Photographer's Note

Pictured here is a Bald Eagle that I photographed at a Falconry exhibition. The event was held in July 2011 at Ballinlough Castle in County Westmeath, and featured a lot of entertainment, including the Falconry itself, jousting with armor clad knights on horses, exhibitions of hunting dogs, and much more.

Falconry is a popular sport in Ireland, with exhibitions frequently featuring around the country at various festivals and events. Not surprisingly it is one of the biggest draws of the events it held in, as the birds on display are magnificent.

Whenever you visit an event in rural Ireland, there is a good chance you will get to see stunts and tricks performed by a variety of these birds, including Falcons, Eagles, kestrels and more.

This bird here was my own personal favorite of all the birds on display, as I think there is something so regal and noble about them. This guy was quite huge, and I would not like to be a rabbit around him were he in the wild, especially with that rather dangerous looking beak.

From Wikipedia:

The Bald Eagle is a bird of prey found in North America. A sea eagle, it has two known sub-species and forms a species pair with the White-tailed Eagle (Haliaeetus albicilla). Its range includes most of Canada and Alaska, all of the contiguous United States, and northern Mexico. It is found near large bodies of open water with an abundant food supply and old-growth trees for nesting.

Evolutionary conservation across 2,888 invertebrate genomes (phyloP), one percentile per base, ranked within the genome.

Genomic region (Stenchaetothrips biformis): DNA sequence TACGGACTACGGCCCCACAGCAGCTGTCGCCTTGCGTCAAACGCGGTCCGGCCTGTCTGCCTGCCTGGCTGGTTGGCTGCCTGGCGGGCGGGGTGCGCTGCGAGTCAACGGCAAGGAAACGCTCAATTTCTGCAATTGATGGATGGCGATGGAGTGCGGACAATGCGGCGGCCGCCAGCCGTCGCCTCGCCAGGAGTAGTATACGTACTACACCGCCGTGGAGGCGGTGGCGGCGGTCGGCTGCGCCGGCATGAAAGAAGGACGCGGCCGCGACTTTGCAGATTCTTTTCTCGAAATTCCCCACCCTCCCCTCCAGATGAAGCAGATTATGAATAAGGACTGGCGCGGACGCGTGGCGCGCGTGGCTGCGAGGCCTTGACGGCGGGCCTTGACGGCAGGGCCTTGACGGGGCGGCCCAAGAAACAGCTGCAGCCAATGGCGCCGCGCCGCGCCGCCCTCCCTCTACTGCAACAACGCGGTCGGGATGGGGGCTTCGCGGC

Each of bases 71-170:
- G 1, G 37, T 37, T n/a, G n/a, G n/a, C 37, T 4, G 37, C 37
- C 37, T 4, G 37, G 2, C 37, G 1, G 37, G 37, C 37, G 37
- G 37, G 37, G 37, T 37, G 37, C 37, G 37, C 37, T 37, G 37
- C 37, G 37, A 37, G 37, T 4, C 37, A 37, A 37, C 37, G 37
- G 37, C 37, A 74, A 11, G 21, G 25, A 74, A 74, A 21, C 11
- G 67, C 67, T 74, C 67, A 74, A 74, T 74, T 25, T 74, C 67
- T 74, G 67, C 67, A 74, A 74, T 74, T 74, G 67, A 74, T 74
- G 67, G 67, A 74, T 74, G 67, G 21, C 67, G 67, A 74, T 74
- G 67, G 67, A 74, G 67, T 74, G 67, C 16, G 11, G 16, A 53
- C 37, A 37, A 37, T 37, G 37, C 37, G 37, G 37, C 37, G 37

The Bald Eagle is an opportunistic feeder which subsists mainly on fish, which it swoops down and snatches from the water with its talons. It builds the largest nest of any North American bird and the largest tree nests ever recorded for any animal species, up to 4 meters (13 ft) deep, 2.5 meters (8.2 ft) wide, and one metric ton (1.1 tons) in weight. Sexual maturity is attained at the age of four to five years.

Bald Eagles are not actually bald; the name derives from an older meaning of "white headed". The adult is mainly brown with a white head and tail. The sexes are identical in plumage, but females are larger than males. The beak is large and hooked. The plumage of the immature is brown.

Thanks for looking!

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Additional Photos by Noel Byrne (Noel_Byrne) Gold Star Critiquer/Silver Workshop Editor/Gold Note Writer [C: 4173 W: 26 N: 9238] (33764)
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